This guy I know is trying to shed pounds, and his practitioner put him on a food-combining diet.
It seems to be a way of eating where you don't jumble certain kinds of foods, like carbs and protein, in your tummy at one time.
It's based on the idea that bad combos hinder digestion and absorption.
Bye-bye, bread and cheese.
An offshoot of this what-goes-with-what approach is a system of rating foods according to their pH. Some edibles are acidic and some alkaline, and the theory is that balancing them is the key to longevity.
Does it really matter what foods sit together on your plate when it comes time to tuck in?
What the experts say
"In digestion, proteins need an enzyme called protease, which requires an acidic environment to be activated. Carbs are digested by enzymes lipase and amylase and require more of an alkaline environment. We eat meat and potatoes, but they don't digest together well. Fruits are best eaten by themselves, though if they're acidic it's best to eat them with other acidic foods. Green vegetables go with meat and pretty much everything. Same thing with cheese. Don't combine two proteins; this is tough on the digestive system."
SUSHMA SHAH, naturopath, Toronto
"Food combining sounds scientific, but it's really pseudoscience. The pancreas releases pancreatic enzymes for every macronutrient: fat, carbohydrate, protein. Most foods are not single macronutrients. Vegetables have lots of carbohydrate, but they also have protein. Dairy has carbohydrate, protein and fat. Fruit is almost all carbohydrate, but there is a tiny dot of protein. So we're going to get all those nutrients at the same time anyway. The food that drops into the top portion of the small intestine comes in acidic, but as pancreatic enzymes are released, so are other juices, including bicarbonate. That will control the pH."
JILL WEISENBERGER, dietitian, nutrition consultant, Yorktown, Virginia
"The body must have a specific pH level in the blood and tissue. That pH is regulated through breathing and through the kidneys. In healthy people, acid can accumulate through an unbalanced diet. It can take a significant toll because the body must buffer those acids. Certain food in excess, like meats, proteins, processed foods, coffee, sugar and alcohol are acid-forming. They can be balanced by foods that alkalize, like fruits, vegetables, nuts and seeds. If you eat too many acid foods, the body draws buffering compounds out of the blood, tissue and bone. Half the bone lost in a lifetime is due to acid-buffering."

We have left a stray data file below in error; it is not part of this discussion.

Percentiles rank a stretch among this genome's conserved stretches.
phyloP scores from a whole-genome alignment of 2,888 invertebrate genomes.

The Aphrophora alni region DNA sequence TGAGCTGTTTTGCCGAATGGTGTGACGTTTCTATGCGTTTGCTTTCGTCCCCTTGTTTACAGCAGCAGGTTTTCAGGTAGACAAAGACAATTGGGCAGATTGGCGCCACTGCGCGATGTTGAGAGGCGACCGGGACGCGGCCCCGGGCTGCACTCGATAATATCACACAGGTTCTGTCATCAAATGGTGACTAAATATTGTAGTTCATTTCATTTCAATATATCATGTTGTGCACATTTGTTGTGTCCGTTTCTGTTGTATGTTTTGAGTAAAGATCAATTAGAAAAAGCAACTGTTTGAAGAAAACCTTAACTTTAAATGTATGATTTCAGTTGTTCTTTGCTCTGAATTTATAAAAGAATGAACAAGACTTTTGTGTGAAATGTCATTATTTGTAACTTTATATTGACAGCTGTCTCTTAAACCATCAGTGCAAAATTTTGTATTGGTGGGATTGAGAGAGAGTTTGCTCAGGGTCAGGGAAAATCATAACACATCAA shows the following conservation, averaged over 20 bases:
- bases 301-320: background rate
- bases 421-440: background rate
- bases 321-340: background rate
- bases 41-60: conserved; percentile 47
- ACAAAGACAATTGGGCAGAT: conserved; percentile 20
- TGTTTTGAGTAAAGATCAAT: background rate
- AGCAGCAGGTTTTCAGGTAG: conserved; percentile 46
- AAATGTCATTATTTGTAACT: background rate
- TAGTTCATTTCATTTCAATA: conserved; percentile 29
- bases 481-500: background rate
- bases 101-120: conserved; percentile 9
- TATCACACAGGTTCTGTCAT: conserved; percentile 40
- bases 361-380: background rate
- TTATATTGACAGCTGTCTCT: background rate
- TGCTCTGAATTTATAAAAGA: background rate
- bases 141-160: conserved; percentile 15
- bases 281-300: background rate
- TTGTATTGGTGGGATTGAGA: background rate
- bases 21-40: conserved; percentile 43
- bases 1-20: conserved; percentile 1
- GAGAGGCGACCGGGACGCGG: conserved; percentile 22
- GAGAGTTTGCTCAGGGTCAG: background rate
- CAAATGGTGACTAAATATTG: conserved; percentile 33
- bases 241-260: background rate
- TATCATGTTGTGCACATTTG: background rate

SUSAN E. BROWN, author, The Acid-Alkaline Food Guide, Syracuse, New York
"These trends come and go, and there isn't much of a scientific basis for them. If you eat too much acidic food, it might affect the digestion phase in the stomach, but once it passes that, the body has its own system of adjusting and buffering and keeping very tight control. The body buffers all the time, no matter what you eat, but that doesn't mean that because of acidity you're going to wind up with diabetes or another chronic disease."
NURGUL FITZGERALD, professor of nutritional sciences, Rutgers University, New Jersey
"There haven't been any studies where two randomized groups of people eat mixed meals that include fats, proteins and carbohydrates or separated meals. When you eat food, the enzymes released in your mouth (amylase) digest carbohydrates. Fat and protein are broken down into little pieces. So whether you eat a plain baked potato, a potato with butter or with butter and roast beef, it goes to your stomach, where the long strings of protein are broken down into smaller fragments. If the digestive system is flattened out, it's about the size of a tennis court. The idea that eating meals in certain ratios inhibits absorption is preposterous when you consider that the surface area is so large."
DOUG COOK, registered dietitian, Toronto